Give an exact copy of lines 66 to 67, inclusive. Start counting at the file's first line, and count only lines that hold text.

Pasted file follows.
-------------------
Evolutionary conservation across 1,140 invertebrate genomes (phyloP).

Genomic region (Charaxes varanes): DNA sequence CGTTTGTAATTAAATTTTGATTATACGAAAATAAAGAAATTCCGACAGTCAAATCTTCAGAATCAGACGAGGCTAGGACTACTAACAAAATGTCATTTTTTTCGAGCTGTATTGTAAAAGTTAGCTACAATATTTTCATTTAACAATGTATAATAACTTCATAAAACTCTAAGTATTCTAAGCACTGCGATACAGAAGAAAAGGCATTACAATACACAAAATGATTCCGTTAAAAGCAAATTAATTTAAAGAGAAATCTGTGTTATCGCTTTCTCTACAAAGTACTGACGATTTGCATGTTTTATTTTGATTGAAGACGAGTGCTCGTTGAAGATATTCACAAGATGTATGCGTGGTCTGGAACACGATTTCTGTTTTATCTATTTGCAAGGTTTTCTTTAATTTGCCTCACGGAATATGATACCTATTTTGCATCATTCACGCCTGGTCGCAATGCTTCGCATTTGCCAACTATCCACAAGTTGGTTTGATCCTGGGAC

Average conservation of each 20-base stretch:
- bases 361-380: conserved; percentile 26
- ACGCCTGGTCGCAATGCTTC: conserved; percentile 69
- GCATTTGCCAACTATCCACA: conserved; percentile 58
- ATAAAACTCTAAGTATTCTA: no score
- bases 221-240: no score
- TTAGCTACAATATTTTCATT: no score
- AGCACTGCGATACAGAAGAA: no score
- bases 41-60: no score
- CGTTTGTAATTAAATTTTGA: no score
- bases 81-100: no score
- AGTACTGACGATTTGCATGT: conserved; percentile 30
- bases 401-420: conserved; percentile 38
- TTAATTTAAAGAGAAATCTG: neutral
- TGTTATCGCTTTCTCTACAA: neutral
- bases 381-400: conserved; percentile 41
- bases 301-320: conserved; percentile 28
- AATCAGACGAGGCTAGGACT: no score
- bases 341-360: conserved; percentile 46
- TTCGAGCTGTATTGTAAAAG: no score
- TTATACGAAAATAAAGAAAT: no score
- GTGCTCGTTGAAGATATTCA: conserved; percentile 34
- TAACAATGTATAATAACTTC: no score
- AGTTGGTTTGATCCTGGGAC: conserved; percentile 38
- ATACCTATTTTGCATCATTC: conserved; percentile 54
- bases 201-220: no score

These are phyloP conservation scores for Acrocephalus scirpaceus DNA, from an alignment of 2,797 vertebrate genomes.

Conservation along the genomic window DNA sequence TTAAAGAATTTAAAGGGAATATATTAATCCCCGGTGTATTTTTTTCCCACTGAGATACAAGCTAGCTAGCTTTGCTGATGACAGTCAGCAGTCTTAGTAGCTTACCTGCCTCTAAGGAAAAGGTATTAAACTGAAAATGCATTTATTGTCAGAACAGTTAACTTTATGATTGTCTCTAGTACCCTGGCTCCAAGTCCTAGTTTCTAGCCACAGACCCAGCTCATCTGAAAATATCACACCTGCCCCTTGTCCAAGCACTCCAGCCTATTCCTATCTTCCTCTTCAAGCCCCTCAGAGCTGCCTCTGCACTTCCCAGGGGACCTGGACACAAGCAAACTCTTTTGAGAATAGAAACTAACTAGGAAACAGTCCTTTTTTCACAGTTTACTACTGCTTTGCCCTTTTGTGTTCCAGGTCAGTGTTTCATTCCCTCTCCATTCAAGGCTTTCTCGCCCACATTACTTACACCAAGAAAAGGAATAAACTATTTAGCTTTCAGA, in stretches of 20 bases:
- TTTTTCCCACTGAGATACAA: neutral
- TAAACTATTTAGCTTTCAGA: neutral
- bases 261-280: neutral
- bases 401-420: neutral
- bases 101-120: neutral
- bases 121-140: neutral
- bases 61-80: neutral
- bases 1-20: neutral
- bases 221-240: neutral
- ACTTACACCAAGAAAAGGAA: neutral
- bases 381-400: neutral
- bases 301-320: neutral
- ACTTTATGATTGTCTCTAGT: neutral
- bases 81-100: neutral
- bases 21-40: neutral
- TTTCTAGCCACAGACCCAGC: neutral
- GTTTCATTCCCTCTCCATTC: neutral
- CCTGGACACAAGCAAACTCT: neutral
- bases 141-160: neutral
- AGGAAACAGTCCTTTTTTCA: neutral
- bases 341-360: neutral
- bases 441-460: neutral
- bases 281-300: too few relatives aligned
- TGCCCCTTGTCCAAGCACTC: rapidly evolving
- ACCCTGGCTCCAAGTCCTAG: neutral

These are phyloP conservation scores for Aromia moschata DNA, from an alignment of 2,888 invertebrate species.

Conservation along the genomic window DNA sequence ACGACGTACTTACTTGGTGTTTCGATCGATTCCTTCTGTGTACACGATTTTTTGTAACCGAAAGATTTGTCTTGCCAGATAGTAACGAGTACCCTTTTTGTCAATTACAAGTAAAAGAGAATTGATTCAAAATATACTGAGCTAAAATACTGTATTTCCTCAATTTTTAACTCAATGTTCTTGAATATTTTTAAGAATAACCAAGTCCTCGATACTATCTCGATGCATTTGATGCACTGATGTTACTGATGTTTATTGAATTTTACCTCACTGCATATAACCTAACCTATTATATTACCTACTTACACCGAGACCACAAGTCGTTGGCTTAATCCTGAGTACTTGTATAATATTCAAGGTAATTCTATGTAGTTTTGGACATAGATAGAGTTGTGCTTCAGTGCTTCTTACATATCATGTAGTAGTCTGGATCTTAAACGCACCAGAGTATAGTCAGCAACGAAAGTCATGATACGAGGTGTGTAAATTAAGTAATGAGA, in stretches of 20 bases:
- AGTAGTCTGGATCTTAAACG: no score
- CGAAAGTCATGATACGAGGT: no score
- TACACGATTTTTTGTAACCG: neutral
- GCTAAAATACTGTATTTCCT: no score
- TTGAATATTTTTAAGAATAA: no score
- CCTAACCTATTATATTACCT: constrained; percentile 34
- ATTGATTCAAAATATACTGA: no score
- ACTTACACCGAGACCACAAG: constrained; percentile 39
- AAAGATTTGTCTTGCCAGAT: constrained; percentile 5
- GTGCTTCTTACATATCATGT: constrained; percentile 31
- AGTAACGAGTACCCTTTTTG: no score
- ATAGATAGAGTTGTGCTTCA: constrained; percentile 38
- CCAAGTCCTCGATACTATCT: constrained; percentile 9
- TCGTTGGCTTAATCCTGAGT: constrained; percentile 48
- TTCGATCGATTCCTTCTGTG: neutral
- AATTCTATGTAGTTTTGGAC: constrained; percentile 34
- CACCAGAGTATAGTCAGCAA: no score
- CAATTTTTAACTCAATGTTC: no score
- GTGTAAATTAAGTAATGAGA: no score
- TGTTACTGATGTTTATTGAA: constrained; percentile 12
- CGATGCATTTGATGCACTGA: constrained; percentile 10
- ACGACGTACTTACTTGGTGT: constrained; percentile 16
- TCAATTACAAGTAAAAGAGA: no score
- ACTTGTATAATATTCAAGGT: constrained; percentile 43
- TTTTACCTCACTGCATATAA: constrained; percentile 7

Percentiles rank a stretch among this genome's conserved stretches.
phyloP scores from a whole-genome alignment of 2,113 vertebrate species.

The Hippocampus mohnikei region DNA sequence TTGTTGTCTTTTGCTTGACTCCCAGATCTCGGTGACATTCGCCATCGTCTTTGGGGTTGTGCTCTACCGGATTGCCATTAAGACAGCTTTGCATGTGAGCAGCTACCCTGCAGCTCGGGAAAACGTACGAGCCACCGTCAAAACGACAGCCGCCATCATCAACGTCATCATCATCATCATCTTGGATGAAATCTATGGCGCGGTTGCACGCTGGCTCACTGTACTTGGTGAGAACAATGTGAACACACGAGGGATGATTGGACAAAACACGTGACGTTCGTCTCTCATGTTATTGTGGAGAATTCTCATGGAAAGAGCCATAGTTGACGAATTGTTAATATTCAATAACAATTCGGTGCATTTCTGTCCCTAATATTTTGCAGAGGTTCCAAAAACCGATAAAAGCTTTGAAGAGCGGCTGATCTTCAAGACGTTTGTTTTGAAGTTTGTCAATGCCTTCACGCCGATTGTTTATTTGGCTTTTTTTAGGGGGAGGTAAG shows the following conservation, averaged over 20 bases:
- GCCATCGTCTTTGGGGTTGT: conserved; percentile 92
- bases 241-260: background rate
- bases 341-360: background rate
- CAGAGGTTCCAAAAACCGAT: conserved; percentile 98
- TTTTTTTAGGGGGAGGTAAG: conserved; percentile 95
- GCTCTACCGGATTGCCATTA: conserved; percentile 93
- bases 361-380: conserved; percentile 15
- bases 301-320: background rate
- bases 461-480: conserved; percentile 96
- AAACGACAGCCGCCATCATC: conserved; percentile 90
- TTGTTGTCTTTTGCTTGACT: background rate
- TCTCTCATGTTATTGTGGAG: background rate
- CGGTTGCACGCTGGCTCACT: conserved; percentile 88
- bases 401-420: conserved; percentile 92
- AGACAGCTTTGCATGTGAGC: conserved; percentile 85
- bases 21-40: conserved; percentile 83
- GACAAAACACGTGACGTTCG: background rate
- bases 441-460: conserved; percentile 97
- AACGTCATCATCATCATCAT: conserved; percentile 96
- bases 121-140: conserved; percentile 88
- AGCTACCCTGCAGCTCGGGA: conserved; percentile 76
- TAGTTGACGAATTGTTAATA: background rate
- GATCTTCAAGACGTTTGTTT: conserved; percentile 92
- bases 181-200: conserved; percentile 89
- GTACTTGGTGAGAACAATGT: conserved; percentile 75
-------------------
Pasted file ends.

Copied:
- AAAGATTTGTCTTGCCAGAT: constrained; percentile 5
- GTGCTTCTTACATATCATGT: constrained; percentile 31